8 Common Health Concerns in the Elderly
In this article, we share the main health concerns that affect the elderly in this present day. In writing this post, we gathered statistics from reputable charities and organisations.
According to the NHS, arthritis affects more than 10 million people in the UK. Arthritis often starts between the ages of 40 to 50 years. Women are more likely to get arthritis than men.
There are two main types of arthritis: osteoarthritis and rheumatoid arthritis. The former is more common out of the two. Osteoarthritis affects the cartilage lining in the joints where it begins to thin. This can be caused by wear and tear, injury or even rheumatoid arthritis.
As a result of the thinning of the cartilage, movement becomes more difficult, leading to stiffness and pain.
Rheumatoid arthritis is where the body’s immune system targets the joints, leading to pain and swelling. It can also develop problems with other tissues and organs.
2. Heart Disease
The British Heart Foundation reports that there are over 7 million people in the UK that have some form of cardiovascular disease (CVD). And around 42,000 people under the age of 75 die from CVD each year.
Heart disease can be caused by a number of factors including unhealthy lifestyle habits (not eating a balanced diet, no exercise), high blood pressure and chronic stress. In some cases, it is also hereditary as well.
A study by Cancer Research UK has shared that the cancer rates in older people (65 and over) are among the highest. From 2013 to 2015, on average, approximately a third of new cases were people aged 75 and over, with incident rates higher in men.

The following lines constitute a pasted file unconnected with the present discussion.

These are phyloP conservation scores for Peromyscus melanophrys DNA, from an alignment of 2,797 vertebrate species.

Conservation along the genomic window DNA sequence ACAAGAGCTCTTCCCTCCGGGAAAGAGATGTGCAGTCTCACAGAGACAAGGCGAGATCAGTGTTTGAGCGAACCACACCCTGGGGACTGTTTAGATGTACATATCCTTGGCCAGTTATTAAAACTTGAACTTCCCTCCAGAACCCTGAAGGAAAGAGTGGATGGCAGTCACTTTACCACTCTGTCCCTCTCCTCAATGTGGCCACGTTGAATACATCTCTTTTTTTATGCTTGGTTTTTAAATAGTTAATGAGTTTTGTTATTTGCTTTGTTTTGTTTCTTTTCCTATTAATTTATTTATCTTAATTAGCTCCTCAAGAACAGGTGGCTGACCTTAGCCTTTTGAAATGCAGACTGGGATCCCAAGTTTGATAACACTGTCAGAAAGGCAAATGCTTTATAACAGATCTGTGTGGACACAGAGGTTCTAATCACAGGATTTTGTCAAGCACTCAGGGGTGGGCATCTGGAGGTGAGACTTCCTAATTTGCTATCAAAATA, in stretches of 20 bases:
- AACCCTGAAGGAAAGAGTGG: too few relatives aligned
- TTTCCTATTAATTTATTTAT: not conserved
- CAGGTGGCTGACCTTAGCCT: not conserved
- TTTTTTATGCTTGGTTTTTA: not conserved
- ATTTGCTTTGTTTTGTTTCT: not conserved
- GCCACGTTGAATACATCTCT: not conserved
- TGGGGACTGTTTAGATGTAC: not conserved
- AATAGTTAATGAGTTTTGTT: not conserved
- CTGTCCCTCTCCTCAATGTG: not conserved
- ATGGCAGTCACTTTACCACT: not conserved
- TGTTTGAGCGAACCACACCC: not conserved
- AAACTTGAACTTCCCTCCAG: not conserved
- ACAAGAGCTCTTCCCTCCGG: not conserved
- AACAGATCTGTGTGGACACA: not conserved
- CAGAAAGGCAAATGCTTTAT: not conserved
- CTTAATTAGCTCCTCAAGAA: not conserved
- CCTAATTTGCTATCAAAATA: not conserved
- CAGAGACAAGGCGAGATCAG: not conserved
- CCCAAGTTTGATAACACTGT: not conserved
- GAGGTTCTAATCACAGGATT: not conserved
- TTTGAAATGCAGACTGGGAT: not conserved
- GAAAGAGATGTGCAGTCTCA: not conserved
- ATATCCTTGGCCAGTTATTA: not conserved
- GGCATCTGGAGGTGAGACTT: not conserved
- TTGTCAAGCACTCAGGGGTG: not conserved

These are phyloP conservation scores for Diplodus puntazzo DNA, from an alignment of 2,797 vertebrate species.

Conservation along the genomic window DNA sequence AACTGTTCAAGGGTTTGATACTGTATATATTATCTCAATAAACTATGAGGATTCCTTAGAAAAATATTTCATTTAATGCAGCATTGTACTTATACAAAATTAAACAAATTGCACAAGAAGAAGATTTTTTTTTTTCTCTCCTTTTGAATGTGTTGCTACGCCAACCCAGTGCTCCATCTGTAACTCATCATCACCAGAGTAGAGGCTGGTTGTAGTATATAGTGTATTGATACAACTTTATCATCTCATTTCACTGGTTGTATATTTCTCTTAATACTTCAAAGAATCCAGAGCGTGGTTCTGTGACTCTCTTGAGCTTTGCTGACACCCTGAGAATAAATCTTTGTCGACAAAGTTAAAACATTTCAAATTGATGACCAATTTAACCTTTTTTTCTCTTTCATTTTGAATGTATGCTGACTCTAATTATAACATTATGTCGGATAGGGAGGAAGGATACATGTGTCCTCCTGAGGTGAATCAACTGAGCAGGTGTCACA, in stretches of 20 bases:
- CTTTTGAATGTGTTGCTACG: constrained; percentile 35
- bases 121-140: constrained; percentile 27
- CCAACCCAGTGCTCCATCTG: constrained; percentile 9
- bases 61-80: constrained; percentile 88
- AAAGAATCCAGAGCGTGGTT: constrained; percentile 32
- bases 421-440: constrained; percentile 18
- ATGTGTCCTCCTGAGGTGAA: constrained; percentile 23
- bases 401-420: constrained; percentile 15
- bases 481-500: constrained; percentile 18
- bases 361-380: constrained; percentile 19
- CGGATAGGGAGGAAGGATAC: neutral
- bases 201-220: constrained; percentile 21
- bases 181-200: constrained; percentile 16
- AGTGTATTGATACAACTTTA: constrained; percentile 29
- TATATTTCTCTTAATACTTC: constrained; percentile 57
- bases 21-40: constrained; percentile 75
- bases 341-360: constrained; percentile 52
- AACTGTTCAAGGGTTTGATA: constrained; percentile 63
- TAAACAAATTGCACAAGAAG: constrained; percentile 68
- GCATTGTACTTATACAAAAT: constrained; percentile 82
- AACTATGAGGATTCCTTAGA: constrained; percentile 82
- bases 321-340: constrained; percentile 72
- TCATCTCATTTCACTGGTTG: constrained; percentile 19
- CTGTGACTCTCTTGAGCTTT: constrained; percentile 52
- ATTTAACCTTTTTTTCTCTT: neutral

Of course, this study by Cancer Research UK accounts for all forms of cancer.
While cancer can be hard to prevent, access to the right treatments can drastically improve the quality of life.
4. Respiratory Diseases
In the UK, approximately one in five people will develop some form of respiratory disease, according to The British Lung Foundation. This includes asthma and chronic obstructive pulmonary disease (COPD).
COPD is a condition where the air sacs in your lungs become narrower, leading to breathing difficulties. The British Lung Foundation has stated that people are more likely to get the condition as they get older.
5. Alzheimer’s Disease
The Alzheimer’s Society has stated that Alzheimer’s disease is the most common form of dementia, affecting 62% of those diagnosed with dementia. Over 850,000 people suffer from dementia in the UK, with over 40,000 people under the over 65 bracket.
We recentlu wrote an article explaining the difference between dementia and Alzheimer’s disease.
A report by Diabetes UK has highlighted that out of those who are diagnosed with diabetes (both Type 1 and Type 2), over 63% of patients are over the age of 60. Type 2 is more common, and also, slightly more men are diagnosed than women.
When someone you know is in risk of diabetes, it is best to encourage the necessary lifestyle choices.
The Mental Health Foundation have reported that depression affects 22% of men and 28% of women over the age of 65 years. Yet, and this is an alarming statistic, it is estimated that 85% of older people receive no help from the NHS.
It is not clearly known why this is the case.
According to AgeUK, 3.6 million people in the UK live alone, and 1.9 million people feel ignored or “invisible”. Plus, AgeUK has stated that loneliness can be as “harmful” as smoking 15 cigarettes a day.
It is vital as carers, that you give them the elderly who are feeling lonely the time and support they need. Even the little things like having a genuine chat with them can make a huge difference.
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